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ECN 211 Week 3 (01/25-01/27) Notes

by: John Asigbekye

ECN 211 Week 3 (01/25-01/27) Notes ECN 211

Marketplace > Arizona State University > Economcs > ECN 211 > ECN 211 Week 3 01 25 01 27 Notes
John Asigbekye
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About this Document

These notes cover comparative advantage and the industrial revolution. It is extra material on what the professor said in class.
Dr. Goegan
Class Notes
Economics, ECN, comparative, advantage, week3, goegan, ASU, wp, carey




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This 5 page Class Notes was uploaded by John Asigbekye on Wednesday January 27, 2016. The Class Notes belongs to ECN 211 at Arizona State University taught by Dr. Goegan in Spring 2016. Since its upload, it has received 17 views. For similar materials see Macroeconomics in Economcs at Arizona State University.


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Date Created: 01/27/16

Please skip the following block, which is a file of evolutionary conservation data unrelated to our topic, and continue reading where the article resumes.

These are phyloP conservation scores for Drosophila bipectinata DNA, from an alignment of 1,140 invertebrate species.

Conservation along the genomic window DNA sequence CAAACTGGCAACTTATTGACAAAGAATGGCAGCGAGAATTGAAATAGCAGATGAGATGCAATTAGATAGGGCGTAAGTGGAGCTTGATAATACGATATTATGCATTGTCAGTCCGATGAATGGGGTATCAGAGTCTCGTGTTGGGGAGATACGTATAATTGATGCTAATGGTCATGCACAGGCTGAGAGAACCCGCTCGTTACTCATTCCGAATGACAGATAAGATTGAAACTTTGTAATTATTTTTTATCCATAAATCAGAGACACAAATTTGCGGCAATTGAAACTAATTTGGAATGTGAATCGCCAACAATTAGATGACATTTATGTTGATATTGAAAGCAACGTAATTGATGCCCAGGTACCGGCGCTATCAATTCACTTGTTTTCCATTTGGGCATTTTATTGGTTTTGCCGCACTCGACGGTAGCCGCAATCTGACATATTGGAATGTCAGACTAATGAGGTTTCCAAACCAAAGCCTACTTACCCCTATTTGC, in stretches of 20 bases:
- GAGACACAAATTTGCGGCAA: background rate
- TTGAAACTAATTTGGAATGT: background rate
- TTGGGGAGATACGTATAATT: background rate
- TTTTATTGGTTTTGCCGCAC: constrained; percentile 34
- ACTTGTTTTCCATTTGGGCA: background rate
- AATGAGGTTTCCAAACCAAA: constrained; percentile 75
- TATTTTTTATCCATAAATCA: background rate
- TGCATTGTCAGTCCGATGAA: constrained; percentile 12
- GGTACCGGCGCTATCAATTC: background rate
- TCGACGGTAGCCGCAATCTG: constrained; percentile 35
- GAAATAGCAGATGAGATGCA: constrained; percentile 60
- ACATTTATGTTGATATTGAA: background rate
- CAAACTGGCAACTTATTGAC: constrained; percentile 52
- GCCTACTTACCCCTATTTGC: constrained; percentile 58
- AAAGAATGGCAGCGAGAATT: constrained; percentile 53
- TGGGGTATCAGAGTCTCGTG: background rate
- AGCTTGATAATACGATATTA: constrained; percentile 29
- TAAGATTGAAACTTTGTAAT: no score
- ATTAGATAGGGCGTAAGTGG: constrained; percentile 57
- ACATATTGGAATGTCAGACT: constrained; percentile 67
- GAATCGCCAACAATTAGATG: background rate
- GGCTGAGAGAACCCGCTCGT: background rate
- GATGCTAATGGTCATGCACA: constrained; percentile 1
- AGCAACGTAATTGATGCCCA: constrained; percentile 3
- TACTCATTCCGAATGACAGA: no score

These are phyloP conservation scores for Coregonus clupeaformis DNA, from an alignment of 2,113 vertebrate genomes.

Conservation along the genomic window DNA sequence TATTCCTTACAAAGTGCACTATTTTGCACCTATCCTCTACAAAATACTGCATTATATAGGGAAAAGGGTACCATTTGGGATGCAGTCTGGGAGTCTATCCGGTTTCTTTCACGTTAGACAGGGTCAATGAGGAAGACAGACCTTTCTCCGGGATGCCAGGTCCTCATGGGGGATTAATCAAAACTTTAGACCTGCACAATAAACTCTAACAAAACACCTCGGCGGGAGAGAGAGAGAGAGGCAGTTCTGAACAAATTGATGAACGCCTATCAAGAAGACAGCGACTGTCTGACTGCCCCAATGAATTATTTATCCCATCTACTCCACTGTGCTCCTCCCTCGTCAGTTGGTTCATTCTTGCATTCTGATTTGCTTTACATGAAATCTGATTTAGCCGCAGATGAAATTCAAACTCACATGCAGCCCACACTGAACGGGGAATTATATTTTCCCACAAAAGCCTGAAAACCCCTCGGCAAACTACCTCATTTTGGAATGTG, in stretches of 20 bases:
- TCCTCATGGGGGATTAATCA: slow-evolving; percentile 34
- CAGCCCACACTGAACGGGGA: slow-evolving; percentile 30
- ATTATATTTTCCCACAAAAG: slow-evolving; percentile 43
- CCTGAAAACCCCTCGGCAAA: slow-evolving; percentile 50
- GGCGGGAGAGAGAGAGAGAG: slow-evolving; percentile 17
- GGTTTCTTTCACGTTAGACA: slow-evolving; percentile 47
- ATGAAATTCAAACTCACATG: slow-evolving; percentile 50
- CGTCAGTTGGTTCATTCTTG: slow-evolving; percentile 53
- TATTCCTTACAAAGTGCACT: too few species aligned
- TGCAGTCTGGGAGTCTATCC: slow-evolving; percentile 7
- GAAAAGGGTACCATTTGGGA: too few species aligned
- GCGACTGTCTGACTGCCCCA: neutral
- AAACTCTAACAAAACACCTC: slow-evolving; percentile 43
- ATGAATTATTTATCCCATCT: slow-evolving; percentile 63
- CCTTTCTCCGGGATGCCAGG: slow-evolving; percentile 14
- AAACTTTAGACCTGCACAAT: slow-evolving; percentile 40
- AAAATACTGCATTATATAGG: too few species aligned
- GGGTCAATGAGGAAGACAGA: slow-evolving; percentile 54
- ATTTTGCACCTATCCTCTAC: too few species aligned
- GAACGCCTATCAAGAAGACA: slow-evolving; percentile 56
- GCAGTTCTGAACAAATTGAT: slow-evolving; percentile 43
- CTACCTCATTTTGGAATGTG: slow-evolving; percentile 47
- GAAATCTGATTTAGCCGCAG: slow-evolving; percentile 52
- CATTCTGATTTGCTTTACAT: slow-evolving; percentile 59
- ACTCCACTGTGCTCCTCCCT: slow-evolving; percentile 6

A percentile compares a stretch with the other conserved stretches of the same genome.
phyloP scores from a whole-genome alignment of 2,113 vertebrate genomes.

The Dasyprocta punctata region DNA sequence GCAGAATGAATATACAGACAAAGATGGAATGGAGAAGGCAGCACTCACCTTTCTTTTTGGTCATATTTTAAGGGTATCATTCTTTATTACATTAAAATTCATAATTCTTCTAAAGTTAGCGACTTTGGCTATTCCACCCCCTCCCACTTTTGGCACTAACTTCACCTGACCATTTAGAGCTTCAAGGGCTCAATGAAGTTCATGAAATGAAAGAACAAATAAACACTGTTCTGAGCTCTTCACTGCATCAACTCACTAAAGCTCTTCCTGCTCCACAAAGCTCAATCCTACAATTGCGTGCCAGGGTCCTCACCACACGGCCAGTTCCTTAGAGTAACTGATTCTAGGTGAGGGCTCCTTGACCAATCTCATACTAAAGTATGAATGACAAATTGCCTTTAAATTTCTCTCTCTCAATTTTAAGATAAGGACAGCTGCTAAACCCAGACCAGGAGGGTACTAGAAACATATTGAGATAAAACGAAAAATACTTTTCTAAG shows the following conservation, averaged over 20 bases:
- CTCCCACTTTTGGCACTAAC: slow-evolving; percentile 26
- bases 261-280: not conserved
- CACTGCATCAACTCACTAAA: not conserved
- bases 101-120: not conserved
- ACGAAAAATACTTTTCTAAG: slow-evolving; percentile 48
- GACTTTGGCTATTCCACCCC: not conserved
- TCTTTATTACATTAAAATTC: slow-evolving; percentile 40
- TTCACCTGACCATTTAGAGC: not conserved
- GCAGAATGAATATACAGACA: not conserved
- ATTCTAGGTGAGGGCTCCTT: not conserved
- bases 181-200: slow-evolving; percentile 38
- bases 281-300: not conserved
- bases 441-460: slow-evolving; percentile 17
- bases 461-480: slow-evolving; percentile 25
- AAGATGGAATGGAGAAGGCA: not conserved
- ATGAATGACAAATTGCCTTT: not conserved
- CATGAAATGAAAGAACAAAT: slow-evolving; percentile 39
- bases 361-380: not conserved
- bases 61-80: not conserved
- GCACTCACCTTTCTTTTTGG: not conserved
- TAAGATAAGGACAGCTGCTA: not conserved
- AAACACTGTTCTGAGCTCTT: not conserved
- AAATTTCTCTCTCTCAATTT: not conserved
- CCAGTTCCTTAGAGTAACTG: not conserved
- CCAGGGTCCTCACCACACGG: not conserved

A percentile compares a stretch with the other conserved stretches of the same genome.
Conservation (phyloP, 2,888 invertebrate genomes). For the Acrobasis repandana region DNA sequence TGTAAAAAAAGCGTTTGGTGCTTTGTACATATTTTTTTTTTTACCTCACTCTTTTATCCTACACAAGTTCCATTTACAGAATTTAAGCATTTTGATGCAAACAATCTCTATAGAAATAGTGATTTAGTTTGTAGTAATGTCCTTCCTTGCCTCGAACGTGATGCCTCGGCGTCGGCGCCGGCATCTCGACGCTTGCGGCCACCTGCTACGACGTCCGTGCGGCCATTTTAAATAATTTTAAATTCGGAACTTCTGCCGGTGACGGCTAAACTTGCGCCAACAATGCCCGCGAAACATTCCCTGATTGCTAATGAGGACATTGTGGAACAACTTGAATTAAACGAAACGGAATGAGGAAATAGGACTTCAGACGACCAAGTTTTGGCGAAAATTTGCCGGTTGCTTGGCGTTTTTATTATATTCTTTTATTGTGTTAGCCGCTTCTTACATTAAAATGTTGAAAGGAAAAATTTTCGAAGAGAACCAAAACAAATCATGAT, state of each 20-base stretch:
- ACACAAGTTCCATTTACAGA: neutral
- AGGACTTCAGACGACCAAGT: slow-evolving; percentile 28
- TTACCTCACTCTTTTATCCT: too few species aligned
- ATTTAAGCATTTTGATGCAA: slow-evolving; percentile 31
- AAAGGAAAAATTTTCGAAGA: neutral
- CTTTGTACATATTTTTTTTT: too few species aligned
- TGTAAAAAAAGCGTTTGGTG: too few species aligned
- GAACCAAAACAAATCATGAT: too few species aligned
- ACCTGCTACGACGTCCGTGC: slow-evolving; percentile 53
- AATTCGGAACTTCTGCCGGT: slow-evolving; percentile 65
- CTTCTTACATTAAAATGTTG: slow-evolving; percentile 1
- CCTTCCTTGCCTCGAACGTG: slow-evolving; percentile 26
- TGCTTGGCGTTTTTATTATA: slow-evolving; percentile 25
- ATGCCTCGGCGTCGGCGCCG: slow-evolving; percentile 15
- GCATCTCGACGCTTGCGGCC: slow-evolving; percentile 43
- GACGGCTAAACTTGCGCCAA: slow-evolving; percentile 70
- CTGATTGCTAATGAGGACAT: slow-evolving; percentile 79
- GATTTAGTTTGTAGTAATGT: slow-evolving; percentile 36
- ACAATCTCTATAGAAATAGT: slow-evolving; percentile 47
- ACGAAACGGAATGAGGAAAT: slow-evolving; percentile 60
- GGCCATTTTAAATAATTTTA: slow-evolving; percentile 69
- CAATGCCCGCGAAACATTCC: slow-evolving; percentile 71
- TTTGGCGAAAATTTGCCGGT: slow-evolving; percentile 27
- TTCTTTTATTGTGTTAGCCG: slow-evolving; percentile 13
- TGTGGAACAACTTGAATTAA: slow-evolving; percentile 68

Econ Notes – Week 3 01/25-27 COMPARATIVE ADVANTAGE Consumer Surplus is the difference between the highest price a consumer is willing to pay for a good or service and the actual price the consumer pays. Its value is the area of the triangle that encloses the blue region below. NB: MB = MC, thus, a consumer is willing to purchase a product whenever the marginal benefit of consuming equals its marginal cost. The opposite is producer surplus. It is the difference between how much it costs to produce the artifact and how much the consumer pays for it.  When less people pay for a good than expected, that portion of triangle is the deadweight loss.  People trade because they have different preferences for different things. COMPARATIVE ADVANTAGE VS ABSOLUTE ADVANTAGE  When a producer can produce something using fewer resources than competitors, that is absolute advantage but if a producer can produce something at a lower opportunity cost than other competitors, that is comparative advantage. Their means of production are compared. Eg. The Lynda and Timothy Model By themselves, Lynda and Timothy can make 13.33 cakes each. Total there is 26.66 cakes. Through specialization and trade, they can make 20 cakes each! Lynda makes 40 batter and Tim 40 frosting. They make 40 cakes in total which is 20 each.  Countries will trade in things they have an absolute advantage in: Adam smith. But David Ricardo said its comparative advantage instead. This is Smith’s main answer to the question of why we are rich. Riches come from specialization. Therefore, America is rich because a lot of people specialize. In the absence of trade, England requires 220 hours of work to both produce and consume one unit each of cloth and wine while Portugal requires 170 hours of work to produce and consume the same quantities. If each country specializes in the good for which it has a comparative advantage, then the global production of both goods increases, for England can spend 220 labor hours to produce 2.2 units of cloth while Portugal can spend 170 hours to produce 2.125 units of wine. THE INDUSTRIAL REVOLUTION The economic growth worldwide rose unimaginably in the few past years. But why is that so? TIMELINE 10,000 BC  World population is about 4 million people  Avg income was an equivalent of $168 a year  People scavenged for food NEOLITHIC REVOLUTION  Around 5,000 BC with a population of about 6m people  Avg income was an equivalent of $187 a year. Interestingly, some researchers believe this revolution brought about the inequality between the sexes. There is agreement though that this was a setback for humanity. Humans faces new and terrible diseases as a result of their lifestyle and diet. Most agree lifespans shrunk for a time. Many believe that this is where inequality between the gender was born. Also, because we had milk and stuff, people could have kids more quickly. THE BRONZE AGE  Specialization was born. People begun to get rich – thus getting more than what they want.  Avg income was an equivalent of $248 a year THE IRON AGE  Wars emerge, it was a decline because people were fighting  Avg income was an equivalent of $170-$203 a year THE MIDDLE AGES  Governments were more powerful and orderly. Economy doubled every 600 years  Population from 200m – 500m  Avg income was an equivalent of $250 a year THE RENAISSANCE – YAYY INNOVATION!  The main item is the printing press. It was the internet of its time.  Avg income was an equivalent of $353 a year  Population reaches 1b THE INDUSTRIAL REVOLUTION  Economic growth now rapidly outpaces population growth which was 1.6b  Annual income rises to $652 in 1850 and $3,810 by 1925. GROSS DOMESTIC PRODUCT (GDP) This is the all final goods and services produced in a country during a period of time, typically one year.  The market value of a good is P * Q. GDP is all the market values of goods and services added together. This means that purchases made on the path of production are not included in counting the GDP. If you buy a textbook only to sell it, the buying price isn’t counted but the selling price is, only if the buyer of your textbook is going to use for personal use. Thus, if the consumer uses, the product or service, it is counted. If not it is not. The underground economy is also not counted.  Y = GDP  C = consumer consumption  I = corporate and consumer investment  G = government spending  NX = net exports: exports – imports  When GDP per capita increases from year to year, there is economic growth. GDP per capita is GDP divided by the population of the nation.  Growth rate: the rate of change of GDP from the immediate previous year.


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